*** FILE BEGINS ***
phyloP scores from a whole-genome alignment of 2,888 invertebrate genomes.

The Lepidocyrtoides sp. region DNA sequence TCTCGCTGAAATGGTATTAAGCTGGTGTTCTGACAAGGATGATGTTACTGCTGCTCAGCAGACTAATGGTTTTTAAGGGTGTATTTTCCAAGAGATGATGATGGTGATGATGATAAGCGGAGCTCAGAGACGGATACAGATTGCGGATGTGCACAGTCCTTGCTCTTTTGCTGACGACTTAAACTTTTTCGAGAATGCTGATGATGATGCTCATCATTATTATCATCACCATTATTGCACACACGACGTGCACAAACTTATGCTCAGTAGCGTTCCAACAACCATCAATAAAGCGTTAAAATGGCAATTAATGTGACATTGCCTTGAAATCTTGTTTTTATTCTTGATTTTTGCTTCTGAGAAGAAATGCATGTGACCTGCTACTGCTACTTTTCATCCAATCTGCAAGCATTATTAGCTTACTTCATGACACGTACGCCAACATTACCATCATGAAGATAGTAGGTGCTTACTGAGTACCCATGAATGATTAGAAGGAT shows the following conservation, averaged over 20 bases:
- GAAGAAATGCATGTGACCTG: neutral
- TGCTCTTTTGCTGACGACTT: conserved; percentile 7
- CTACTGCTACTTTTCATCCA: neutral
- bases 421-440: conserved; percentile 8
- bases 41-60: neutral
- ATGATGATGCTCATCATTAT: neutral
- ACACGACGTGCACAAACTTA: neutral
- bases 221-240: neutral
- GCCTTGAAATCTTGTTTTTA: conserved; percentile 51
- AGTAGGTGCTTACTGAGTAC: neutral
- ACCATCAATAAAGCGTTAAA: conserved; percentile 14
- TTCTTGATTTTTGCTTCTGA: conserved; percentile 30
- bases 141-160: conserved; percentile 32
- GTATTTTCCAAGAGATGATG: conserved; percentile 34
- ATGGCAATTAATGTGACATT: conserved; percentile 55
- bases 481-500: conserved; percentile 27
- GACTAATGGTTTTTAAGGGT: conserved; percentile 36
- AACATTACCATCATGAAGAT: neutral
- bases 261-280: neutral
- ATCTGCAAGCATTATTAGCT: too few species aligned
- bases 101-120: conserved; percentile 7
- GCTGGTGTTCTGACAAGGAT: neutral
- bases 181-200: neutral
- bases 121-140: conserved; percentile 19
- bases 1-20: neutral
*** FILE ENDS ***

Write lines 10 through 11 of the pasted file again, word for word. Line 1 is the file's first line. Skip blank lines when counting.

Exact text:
- bases 221-240: neutral
- GCCTTGAAATCTTGTTTTTA: conserved; percentile 51